Scales of Injustice

ScalabilitySimon Fink discussed the scalability of an EU simulation in terms of its duration. I’m running into a scale problem in terms the number of participants. For the second year in a row, I’m using Statecraft in an introductory international relations course. Last year I had thirty-four students; this year I have only thirteen. The buzz of activity in this year’s classroom is noticeably less than it was last year; however, last year it was obvious that, with teams of five or six students, often one or two students weren’t very engaged in the proceedings. I have seen this passivity happen in other simulations as well.

This suggests that, absent highly-structured roles for individual team members and a clear system of individually-based rewards and penalties, many simulations probably have a sweet spot for group size — perhaps three students per team. If one student is absent, then there are still two others present to collaborate. If all three are present, the group is still small enough for everyone to want to participate and for no one to be able to hide.

Unfortunately I find it extremely inconvenient to wait until I have a firm idea of class size before deciding whether to use a particular simulation. I also don’t want to build a syllabus around a few simulations and then have to discard them when enrollment goes up or down. This makes a simulation’s scalability in terms of number of participants very important to me.

Getting students to talk in class

In the follow-up to last week’s post on making a first impression – which prompted many comments at the conference I was attending – I thought it might be useful to think about this hardy perennial.

Getting students to talk is one of those topics that new teachers find rather difficult (along with its counterpart “how do I shut them up?”), mainly for the reasons I discussed before: the feeling that no one will ever do what you want them to.

With that in mind, I’ll consider the three main ways you can approach this.

The first way is to force them to talk. Obviously, this doesn’t mean getting them in a head-lock, but rather saying something on the lines of: “John, tell us what you think.” Not a question, but a statement.

This is the classic of school rooms the world over. You look around and you see maybe a face that’s eager to contribute, or looking suitably thoughtful, or even someone looking confused, and you want to get that student talking, so that their ideas – good or bad – are shared. Maybe you even pick someone who you know will kick the hornet’s nest, or someone who never speaks. I had a lecturer who used to point at someone at points during his lectures, with the words “stand up and tell us what I’ve been talking about for the past 15 minutes.”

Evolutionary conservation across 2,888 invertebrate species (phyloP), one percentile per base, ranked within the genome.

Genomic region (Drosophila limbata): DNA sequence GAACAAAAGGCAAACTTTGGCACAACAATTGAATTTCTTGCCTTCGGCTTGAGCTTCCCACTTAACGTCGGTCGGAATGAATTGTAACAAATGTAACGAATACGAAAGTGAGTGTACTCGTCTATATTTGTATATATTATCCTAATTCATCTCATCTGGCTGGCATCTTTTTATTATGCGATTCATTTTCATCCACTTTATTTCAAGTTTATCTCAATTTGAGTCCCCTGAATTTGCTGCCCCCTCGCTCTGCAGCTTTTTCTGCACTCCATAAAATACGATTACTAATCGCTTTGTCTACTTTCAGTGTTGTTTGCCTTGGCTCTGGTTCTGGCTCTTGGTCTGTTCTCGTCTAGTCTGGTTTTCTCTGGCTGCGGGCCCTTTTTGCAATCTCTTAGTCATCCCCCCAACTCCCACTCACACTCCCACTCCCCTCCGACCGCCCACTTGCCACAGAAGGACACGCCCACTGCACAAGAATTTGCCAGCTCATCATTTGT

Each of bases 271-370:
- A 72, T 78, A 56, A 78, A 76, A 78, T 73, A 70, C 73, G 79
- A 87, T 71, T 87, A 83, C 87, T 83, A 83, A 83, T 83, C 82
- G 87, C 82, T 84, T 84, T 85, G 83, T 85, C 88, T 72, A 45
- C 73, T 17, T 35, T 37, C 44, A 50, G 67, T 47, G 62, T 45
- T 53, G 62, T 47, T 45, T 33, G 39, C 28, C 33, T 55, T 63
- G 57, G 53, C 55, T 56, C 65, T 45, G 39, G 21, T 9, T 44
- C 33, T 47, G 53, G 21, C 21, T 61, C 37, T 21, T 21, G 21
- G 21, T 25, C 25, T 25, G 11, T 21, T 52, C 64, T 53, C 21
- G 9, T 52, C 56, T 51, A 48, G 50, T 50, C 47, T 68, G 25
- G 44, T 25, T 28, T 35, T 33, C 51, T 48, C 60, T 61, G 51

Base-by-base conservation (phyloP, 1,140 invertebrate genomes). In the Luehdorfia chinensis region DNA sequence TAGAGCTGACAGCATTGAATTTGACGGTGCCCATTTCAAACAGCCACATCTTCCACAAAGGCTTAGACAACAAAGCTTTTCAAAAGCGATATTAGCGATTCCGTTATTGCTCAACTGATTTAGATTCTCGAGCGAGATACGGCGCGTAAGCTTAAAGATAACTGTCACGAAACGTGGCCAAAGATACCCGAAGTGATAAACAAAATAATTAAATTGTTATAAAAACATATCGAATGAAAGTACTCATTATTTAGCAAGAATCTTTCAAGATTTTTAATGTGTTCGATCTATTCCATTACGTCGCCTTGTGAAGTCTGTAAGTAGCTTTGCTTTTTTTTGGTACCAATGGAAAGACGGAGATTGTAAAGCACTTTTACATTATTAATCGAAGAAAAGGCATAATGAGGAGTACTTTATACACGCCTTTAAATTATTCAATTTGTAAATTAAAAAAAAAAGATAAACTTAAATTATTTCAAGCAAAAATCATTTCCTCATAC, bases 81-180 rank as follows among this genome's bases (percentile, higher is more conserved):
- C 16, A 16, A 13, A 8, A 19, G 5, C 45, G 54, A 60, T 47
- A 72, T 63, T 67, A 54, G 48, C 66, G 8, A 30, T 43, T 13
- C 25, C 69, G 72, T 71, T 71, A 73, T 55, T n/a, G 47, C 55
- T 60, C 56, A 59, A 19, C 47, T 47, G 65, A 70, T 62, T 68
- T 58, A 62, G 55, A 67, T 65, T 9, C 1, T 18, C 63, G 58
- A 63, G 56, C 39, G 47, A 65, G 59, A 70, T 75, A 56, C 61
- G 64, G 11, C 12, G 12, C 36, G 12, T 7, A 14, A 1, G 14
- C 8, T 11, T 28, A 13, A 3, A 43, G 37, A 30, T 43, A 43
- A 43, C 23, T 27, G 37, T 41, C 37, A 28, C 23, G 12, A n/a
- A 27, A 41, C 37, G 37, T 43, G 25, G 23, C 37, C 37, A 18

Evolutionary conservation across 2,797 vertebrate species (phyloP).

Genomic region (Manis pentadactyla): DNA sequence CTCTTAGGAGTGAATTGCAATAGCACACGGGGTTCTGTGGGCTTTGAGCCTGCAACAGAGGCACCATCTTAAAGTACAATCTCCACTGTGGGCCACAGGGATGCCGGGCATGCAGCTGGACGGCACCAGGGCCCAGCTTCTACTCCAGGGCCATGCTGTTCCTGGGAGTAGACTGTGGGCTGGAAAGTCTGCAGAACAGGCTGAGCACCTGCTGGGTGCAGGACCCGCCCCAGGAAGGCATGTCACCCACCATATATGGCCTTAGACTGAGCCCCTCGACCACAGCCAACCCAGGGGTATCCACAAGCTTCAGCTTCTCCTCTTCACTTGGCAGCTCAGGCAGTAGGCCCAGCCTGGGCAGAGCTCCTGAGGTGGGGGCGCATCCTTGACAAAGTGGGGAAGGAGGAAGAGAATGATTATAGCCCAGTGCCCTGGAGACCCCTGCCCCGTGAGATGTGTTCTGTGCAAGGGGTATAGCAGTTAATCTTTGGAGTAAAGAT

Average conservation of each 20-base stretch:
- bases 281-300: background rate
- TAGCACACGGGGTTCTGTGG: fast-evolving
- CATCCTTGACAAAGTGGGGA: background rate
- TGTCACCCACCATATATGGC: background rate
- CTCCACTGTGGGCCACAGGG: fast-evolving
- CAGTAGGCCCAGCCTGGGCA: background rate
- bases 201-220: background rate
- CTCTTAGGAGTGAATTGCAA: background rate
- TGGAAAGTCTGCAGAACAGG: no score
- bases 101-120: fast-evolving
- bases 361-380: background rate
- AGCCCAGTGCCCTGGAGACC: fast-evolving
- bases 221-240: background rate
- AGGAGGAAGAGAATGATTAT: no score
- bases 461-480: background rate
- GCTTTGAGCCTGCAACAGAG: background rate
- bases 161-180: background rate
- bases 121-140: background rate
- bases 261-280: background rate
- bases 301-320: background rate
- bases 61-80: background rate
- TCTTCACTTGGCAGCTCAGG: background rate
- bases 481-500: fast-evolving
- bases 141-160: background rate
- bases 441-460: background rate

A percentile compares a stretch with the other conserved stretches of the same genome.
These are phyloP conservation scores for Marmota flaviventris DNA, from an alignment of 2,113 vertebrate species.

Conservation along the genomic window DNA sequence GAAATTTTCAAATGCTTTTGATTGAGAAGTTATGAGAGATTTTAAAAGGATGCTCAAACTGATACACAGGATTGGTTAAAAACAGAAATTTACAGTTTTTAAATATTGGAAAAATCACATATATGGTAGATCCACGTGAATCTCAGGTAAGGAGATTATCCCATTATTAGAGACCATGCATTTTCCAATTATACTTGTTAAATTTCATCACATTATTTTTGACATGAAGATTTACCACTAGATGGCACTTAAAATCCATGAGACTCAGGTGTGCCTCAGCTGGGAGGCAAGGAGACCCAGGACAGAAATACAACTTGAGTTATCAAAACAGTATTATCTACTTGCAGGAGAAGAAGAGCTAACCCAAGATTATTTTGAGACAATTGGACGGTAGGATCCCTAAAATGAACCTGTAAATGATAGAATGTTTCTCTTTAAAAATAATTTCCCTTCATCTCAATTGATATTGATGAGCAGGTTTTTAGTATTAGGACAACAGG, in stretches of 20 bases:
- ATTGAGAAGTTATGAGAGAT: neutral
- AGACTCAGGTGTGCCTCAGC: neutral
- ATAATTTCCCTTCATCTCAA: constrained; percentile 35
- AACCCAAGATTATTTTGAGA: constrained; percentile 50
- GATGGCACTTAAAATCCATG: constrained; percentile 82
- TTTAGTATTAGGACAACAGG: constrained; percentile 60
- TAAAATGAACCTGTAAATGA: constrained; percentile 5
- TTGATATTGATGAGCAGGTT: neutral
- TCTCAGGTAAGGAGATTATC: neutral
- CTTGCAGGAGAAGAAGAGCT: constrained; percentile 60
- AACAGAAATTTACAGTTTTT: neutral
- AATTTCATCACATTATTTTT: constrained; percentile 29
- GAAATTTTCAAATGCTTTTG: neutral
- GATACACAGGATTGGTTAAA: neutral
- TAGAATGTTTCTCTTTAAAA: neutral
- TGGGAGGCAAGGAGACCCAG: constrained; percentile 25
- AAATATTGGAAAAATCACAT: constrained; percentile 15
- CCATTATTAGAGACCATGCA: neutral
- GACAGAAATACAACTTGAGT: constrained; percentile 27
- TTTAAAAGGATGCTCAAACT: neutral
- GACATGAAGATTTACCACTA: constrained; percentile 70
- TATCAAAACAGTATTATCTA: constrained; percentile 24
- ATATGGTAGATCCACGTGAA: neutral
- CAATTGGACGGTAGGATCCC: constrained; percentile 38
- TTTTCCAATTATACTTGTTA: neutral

In all these cases, you are trying to use students as a proxy for your own debate, the one you imagined happening when you planned the session. That’s fine, but with a reluctant class, your direction ends up being the only direction, especially if you move to more closed questions (“John, tell us why Usherwood’s ideas are wrong,” for example). In short, it’s an option, but one that you want to keep relatively rare.

The second way is to ask them to talk. This moves us to the world of “can anyone suggest why Usherwood’s ideas are wrong?” It’s a question that invites an answer and thus a discussion between you and them.

The advantage is that you now have the possibility of getting a response from everyone in the room, and thus some momentum. The downside is – clearly – that you will tend to get the usual suspects talking: the confident and the opinionated. If you are interesting in raising the whole class’ standard, then this will only go so far.

Which leads to the third model, encouraging them to talk.

Both of the first two models suffer from a particular problem: you. They both are focused on you and your ideas. Why would someone want to offer an opinion or contribution if they feel that the response is likely to come from you, delivered in front of the whole class?

In this model, you are trying to decentre [no, it’s not a word, but you understand] yourself from this. This means trying to encourage students to talk to each other, with you on the side-lines.

One of the great things about politics/political science is that there is a multiplicity of ways to address or answer most questions, so there is scope to let debate range freely and in its own fashion. You become the cattle-herder, occasionally prodding here and there, often just watching.

Sounds great, but how do you do this?

Take yourself out of the equation, where possible. You can do this by pre-arranging for students to start things with a presentation (including some questions for debate), or by giving the group a task to work on in small groups. The more one can encourage students to take the lead, the more likely they are to open up. Hence, you might just sit and watch, or possibly ask how you can help, rather than producing opinion, which quickly takes the position of gospel.